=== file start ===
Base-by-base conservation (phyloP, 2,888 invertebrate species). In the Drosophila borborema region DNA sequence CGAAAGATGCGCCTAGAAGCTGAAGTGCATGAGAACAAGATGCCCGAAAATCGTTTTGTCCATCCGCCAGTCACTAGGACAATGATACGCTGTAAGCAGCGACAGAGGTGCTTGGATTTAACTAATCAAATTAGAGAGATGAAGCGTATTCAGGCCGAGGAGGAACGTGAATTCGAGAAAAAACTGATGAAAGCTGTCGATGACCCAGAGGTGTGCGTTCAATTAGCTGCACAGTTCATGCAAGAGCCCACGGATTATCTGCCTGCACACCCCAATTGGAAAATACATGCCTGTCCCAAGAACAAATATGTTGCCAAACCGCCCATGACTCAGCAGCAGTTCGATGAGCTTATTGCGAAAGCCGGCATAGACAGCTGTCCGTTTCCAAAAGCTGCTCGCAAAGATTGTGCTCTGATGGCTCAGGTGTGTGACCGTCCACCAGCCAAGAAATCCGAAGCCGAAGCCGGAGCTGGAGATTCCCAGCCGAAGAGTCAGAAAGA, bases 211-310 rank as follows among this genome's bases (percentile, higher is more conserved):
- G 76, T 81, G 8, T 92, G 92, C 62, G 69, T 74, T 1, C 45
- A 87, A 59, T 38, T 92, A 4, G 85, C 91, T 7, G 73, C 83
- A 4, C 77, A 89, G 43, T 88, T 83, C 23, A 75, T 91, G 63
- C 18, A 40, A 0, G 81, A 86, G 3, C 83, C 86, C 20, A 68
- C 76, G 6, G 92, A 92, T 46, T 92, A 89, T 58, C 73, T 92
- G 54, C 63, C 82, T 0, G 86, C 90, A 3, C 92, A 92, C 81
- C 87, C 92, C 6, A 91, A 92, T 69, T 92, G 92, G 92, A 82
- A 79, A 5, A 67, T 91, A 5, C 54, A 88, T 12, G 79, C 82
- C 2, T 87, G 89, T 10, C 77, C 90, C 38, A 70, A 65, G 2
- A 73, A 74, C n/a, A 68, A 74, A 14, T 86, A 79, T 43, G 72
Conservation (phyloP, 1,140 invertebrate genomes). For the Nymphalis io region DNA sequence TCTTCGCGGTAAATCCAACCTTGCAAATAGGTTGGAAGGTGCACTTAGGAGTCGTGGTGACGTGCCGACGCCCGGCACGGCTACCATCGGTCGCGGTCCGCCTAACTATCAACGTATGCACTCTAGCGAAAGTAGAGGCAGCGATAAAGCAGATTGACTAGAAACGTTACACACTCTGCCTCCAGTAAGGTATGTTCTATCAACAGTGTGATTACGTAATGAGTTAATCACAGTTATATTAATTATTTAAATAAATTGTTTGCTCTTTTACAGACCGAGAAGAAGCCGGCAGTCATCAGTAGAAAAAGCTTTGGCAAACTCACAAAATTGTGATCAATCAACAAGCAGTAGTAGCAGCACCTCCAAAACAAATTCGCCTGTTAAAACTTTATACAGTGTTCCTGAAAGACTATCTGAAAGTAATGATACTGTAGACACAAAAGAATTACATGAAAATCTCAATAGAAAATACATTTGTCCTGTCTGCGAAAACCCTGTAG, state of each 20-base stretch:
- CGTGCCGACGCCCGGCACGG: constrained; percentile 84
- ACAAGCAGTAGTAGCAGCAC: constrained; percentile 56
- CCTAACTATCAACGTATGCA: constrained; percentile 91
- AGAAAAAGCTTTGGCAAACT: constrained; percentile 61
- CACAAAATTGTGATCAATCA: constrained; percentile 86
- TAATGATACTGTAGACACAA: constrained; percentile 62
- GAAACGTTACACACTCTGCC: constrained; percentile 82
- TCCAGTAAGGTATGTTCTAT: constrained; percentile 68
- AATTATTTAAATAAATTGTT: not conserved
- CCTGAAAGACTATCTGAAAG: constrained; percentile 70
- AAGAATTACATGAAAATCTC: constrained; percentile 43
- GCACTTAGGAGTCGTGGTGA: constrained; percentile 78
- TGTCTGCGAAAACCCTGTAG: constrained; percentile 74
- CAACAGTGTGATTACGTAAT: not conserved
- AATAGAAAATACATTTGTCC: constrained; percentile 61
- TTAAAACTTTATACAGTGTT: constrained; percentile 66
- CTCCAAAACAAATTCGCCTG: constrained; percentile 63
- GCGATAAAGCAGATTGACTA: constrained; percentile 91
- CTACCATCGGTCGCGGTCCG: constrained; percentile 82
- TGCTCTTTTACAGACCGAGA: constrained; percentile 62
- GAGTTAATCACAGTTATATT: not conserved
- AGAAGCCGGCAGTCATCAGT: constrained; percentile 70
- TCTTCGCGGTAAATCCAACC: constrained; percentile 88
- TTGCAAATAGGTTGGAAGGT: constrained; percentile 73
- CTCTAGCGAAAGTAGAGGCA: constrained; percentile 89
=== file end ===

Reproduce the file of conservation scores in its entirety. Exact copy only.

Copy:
Base-by-base conservation (phyloP, 2,888 invertebrate species). In the Drosophila borborema region DNA sequence CGAAAGATGCGCCTAGAAGCTGAAGTGCATGAGAACAAGATGCCCGAAAATCGTTTTGTCCATCCGCCAGTCACTAGGACAATGATACGCTGTAAGCAGCGACAGAGGTGCTTGGATTTAACTAATCAAATTAGAGAGATGAAGCGTATTCAGGCCGAGGAGGAACGTGAATTCGAGAAAAAACTGATGAAAGCTGTCGATGACCCAGAGGTGTGCGTTCAATTAGCTGCACAGTTCATGCAAGAGCCCACGGATTATCTGCCTGCACACCCCAATTGGAAAATACATGCCTGTCCCAAGAACAAATATGTTGCCAAACCGCCCATGACTCAGCAGCAGTTCGATGAGCTTATTGCGAAAGCCGGCATAGACAGCTGTCCGTTTCCAAAAGCTGCTCGCAAAGATTGTGCTCTGATGGCTCAGGTGTGTGACCGTCCACCAGCCAAGAAATCCGAAGCCGAAGCCGGAGCTGGAGATTCCCAGCCGAAGAGTCAGAAAGA, bases 211-310 rank as follows among this genome's bases (percentile, higher is more conserved):
- G 76, T 81, G 8, T 92, G 92, C 62, G 69, T 74, T 1, C 45
- A 87, A 59, T 38, T 92, A 4, G 85, C 91, T 7, G 73, C 83
- A 4, C 77, A 89, G 43, T 88, T 83, C 23, A 75, T 91, G 63
- C 18, A 40, A 0, G 81, A 86, G 3, C 83, C 86, C 20, A 68
- C 76, G 6, G 92, A 92, T 46, T 92, A 89, T 58, C 73, T 92
- G 54, C 63, C 82, T 0, G 86, C 90, A 3, C 92, A 92, C 81
- C 87, C 92, C 6, A 91, A 92, T 69, T 92, G 92, G 92, A 82
- A 79, A 5, A 67, T 91, A 5, C 54, A 88, T 12, G 79, C 82
- C 2, T 87, G 89, T 10, C 77, C 90, C 38, A 70, A 65, G 2
- A 73, A 74, C n/a, A 68, A 74, A 14, T 86, A 79, T 43, G 72
Conservation (phyloP, 1,140 invertebrate genomes). For the Nymphalis io region DNA sequence TCTTCGCGGTAAATCCAACCTTGCAAATAGGTTGGAAGGTGCACTTAGGAGTCGTGGTGACGTGCCGACGCCCGGCACGGCTACCATCGGTCGCGGTCCGCCTAACTATCAACGTATGCACTCTAGCGAAAGTAGAGGCAGCGATAAAGCAGATTGACTAGAAACGTTACACACTCTGCCTCCAGTAAGGTATGTTCTATCAACAGTGTGATTACGTAATGAGTTAATCACAGTTATATTAATTATTTAAATAAATTGTTTGCTCTTTTACAGACCGAGAAGAAGCCGGCAGTCATCAGTAGAAAAAGCTTTGGCAAACTCACAAAATTGTGATCAATCAACAAGCAGTAGTAGCAGCACCTCCAAAACAAATTCGCCTGTTAAAACTTTATACAGTGTTCCTGAAAGACTATCTGAAAGTAATGATACTGTAGACACAAAAGAATTACATGAAAATCTCAATAGAAAATACATTTGTCCTGTCTGCGAAAACCCTGTAG, state of each 20-base stretch:
- CGTGCCGACGCCCGGCACGG: constrained; percentile 84
- ACAAGCAGTAGTAGCAGCAC: constrained; percentile 56
- CCTAACTATCAACGTATGCA: constrained; percentile 91
- AGAAAAAGCTTTGGCAAACT: constrained; percentile 61
- CACAAAATTGTGATCAATCA: constrained; percentile 86
- TAATGATACTGTAGACACAA: constrained; percentile 62
- GAAACGTTACACACTCTGCC: constrained; percentile 82
- TCCAGTAAGGTATGTTCTAT: constrained; percentile 68
- AATTATTTAAATAAATTGTT: not conserved
- CCTGAAAGACTATCTGAAAG: constrained; percentile 70
- AAGAATTACATGAAAATCTC: constrained; percentile 43
- GCACTTAGGAGTCGTGGTGA: constrained; percentile 78
- TGTCTGCGAAAACCCTGTAG: constrained; percentile 74
- CAACAGTGTGATTACGTAAT: not conserved
- AATAGAAAATACATTTGTCC: constrained; percentile 61
- TTAAAACTTTATACAGTGTT: constrained; percentile 66
- CTCCAAAACAAATTCGCCTG: constrained; percentile 63
- GCGATAAAGCAGATTGACTA: constrained; percentile 91
- CTACCATCGGTCGCGGTCCG: constrained; percentile 82
- TGCTCTTTTACAGACCGAGA: constrained; percentile 62
- GAGTTAATCACAGTTATATT: not conserved
- AGAAGCCGGCAGTCATCAGT: constrained; percentile 70
- TCTTCGCGGTAAATCCAACC: constrained; percentile 88
- TTGCAAATAGGTTGGAAGGT: constrained; percentile 73
- CTCTAGCGAAAGTAGAGGCA: constrained; percentile 89